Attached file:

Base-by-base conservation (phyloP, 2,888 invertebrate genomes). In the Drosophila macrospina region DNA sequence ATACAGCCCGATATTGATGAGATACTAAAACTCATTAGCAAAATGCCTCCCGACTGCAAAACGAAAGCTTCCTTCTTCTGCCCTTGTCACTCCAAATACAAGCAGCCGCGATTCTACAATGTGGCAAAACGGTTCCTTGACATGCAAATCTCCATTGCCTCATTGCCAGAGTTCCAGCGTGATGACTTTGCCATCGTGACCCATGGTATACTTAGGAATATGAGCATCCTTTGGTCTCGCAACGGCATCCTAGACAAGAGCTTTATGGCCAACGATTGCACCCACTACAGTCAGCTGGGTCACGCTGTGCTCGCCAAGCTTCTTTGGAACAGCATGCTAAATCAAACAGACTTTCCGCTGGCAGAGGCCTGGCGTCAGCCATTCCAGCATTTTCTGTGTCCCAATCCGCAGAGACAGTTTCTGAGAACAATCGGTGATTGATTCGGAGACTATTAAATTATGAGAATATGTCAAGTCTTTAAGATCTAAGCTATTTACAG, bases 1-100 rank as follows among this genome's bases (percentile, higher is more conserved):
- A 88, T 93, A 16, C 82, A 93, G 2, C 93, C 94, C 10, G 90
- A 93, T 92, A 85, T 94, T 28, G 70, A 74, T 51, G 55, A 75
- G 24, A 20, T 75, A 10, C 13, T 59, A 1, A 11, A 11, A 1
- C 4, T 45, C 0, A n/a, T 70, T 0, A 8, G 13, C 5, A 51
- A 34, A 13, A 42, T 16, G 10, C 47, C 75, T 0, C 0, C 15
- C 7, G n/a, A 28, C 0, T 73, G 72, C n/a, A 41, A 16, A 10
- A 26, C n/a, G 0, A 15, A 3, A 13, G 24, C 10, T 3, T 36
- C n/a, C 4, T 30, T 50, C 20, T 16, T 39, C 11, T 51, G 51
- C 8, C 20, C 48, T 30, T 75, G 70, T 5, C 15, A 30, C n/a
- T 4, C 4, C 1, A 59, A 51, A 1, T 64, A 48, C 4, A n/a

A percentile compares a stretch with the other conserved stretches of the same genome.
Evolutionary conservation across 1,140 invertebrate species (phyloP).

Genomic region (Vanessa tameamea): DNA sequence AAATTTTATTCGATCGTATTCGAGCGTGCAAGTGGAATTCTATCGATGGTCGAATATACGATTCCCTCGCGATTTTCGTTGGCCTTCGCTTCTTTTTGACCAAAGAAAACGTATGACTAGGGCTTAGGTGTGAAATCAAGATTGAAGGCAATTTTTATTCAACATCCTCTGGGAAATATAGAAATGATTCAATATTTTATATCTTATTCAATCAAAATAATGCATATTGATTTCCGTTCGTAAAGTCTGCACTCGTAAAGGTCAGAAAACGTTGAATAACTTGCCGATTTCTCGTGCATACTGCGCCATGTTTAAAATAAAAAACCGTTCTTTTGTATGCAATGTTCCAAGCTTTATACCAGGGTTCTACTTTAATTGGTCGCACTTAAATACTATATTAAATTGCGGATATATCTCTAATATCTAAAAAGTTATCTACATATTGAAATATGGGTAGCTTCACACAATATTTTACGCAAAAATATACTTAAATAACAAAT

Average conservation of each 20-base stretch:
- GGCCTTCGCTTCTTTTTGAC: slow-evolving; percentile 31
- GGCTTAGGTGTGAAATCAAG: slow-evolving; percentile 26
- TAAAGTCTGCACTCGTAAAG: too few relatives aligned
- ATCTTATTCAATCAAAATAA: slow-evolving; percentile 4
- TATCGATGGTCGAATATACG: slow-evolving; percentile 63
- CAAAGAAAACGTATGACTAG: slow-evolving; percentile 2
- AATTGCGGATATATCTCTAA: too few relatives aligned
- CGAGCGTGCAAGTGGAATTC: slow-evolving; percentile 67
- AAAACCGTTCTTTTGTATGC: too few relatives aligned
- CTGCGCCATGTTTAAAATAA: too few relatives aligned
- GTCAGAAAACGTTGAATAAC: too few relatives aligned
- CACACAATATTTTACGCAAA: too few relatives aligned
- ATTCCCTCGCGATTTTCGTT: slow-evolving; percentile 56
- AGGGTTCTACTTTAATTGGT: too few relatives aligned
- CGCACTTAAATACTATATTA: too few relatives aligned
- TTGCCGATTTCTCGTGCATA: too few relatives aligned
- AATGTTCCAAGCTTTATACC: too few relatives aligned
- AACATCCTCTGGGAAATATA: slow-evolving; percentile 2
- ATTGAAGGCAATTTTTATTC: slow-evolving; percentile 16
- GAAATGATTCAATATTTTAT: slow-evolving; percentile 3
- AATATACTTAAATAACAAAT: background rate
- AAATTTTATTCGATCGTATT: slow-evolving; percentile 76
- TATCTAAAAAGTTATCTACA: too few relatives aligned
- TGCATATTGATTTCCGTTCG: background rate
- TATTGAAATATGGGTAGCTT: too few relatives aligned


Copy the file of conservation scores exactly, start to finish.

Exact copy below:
Base-by-base conservation (phyloP, 2,888 invertebrate genomes). In the Drosophila macrospina region DNA sequence ATACAGCCCGATATTGATGAGATACTAAAACTCATTAGCAAAATGCCTCCCGACTGCAAAACGAAAGCTTCCTTCTTCTGCCCTTGTCACTCCAAATACAAGCAGCCGCGATTCTACAATGTGGCAAAACGGTTCCTTGACATGCAAATCTCCATTGCCTCATTGCCAGAGTTCCAGCGTGATGACTTTGCCATCGTGACCCATGGTATACTTAGGAATATGAGCATCCTTTGGTCTCGCAACGGCATCCTAGACAAGAGCTTTATGGCCAACGATTGCACCCACTACAGTCAGCTGGGTCACGCTGTGCTCGCCAAGCTTCTTTGGAACAGCATGCTAAATCAAACAGACTTTCCGCTGGCAGAGGCCTGGCGTCAGCCATTCCAGCATTTTCTGTGTCCCAATCCGCAGAGACAGTTTCTGAGAACAATCGGTGATTGATTCGGAGACTATTAAATTATGAGAATATGTCAAGTCTTTAAGATCTAAGCTATTTACAG, bases 1-100 rank as follows among this genome's bases (percentile, higher is more conserved):
- A 88, T 93, A 16, C 82, A 93, G 2, C 93, C 94, C 10, G 90
- A 93, T 92, A 85, T 94, T 28, G 70, A 74, T 51, G 55, A 75
- G 24, A 20, T 75, A 10, C 13, T 59, A 1, A 11, A 11, A 1
- C 4, T 45, C 0, A n/a, T 70, T 0, A 8, G 13, C 5, A 51
- A 34, A 13, A 42, T 16, G 10, C 47, C 75, T 0, C 0, C 15
- C 7, G n/a, A 28, C 0, T 73, G 72, C n/a, A 41, A 16, A 10
- A 26, C n/a, G 0, A 15, A 3, A 13, G 24, C 10, T 3, T 36
- C n/a, C 4, T 30, T 50, C 20, T 16, T 39, C 11, T 51, G 51
- C 8, C 20, C 48, T 30, T 75, G 70, T 5, C 15, A 30, C n/a
- T 4, C 4, C 1, A 59, A 51, A 1, T 64, A 48, C 4, A n/a

A percentile compares a stretch with the other conserved stretches of the same genome.
Evolutionary conservation across 1,140 invertebrate species (phyloP).

Genomic region (Vanessa tameamea): DNA sequence AAATTTTATTCGATCGTATTCGAGCGTGCAAGTGGAATTCTATCGATGGTCGAATATACGATTCCCTCGCGATTTTCGTTGGCCTTCGCTTCTTTTTGACCAAAGAAAACGTATGACTAGGGCTTAGGTGTGAAATCAAGATTGAAGGCAATTTTTATTCAACATCCTCTGGGAAATATAGAAATGATTCAATATTTTATATCTTATTCAATCAAAATAATGCATATTGATTTCCGTTCGTAAAGTCTGCACTCGTAAAGGTCAGAAAACGTTGAATAACTTGCCGATTTCTCGTGCATACTGCGCCATGTTTAAAATAAAAAACCGTTCTTTTGTATGCAATGTTCCAAGCTTTATACCAGGGTTCTACTTTAATTGGTCGCACTTAAATACTATATTAAATTGCGGATATATCTCTAATATCTAAAAAGTTATCTACATATTGAAATATGGGTAGCTTCACACAATATTTTACGCAAAAATATACTTAAATAACAAAT

Average conservation of each 20-base stretch:
- GGCCTTCGCTTCTTTTTGAC: slow-evolving; percentile 31
- GGCTTAGGTGTGAAATCAAG: slow-evolving; percentile 26
- TAAAGTCTGCACTCGTAAAG: too few relatives aligned
- ATCTTATTCAATCAAAATAA: slow-evolving; percentile 4
- TATCGATGGTCGAATATACG: slow-evolving; percentile 63
- CAAAGAAAACGTATGACTAG: slow-evolving; percentile 2
- AATTGCGGATATATCTCTAA: too few relatives aligned
- CGAGCGTGCAAGTGGAATTC: slow-evolving; percentile 67
- AAAACCGTTCTTTTGTATGC: too few relatives aligned
- CTGCGCCATGTTTAAAATAA: too few relatives aligned
- GTCAGAAAACGTTGAATAAC: too few relatives aligned
- CACACAATATTTTACGCAAA: too few relatives aligned
- ATTCCCTCGCGATTTTCGTT: slow-evolving; percentile 56
- AGGGTTCTACTTTAATTGGT: too few relatives aligned
- CGCACTTAAATACTATATTA: too few relatives aligned
- TTGCCGATTTCTCGTGCATA: too few relatives aligned
- AATGTTCCAAGCTTTATACC: too few relatives aligned
- AACATCCTCTGGGAAATATA: slow-evolving; percentile 2
- ATTGAAGGCAATTTTTATTC: slow-evolving; percentile 16
- GAAATGATTCAATATTTTAT: slow-evolving; percentile 3
- AATATACTTAAATAACAAAT: background rate
- AAATTTTATTCGATCGTATT: slow-evolving; percentile 76
- TATCTAAAAAGTTATCTACA: too few relatives aligned
- TGCATATTGATTTCCGTTCG: background rate
- TATTGAAATATGGGTAGCTT: too few relatives aligned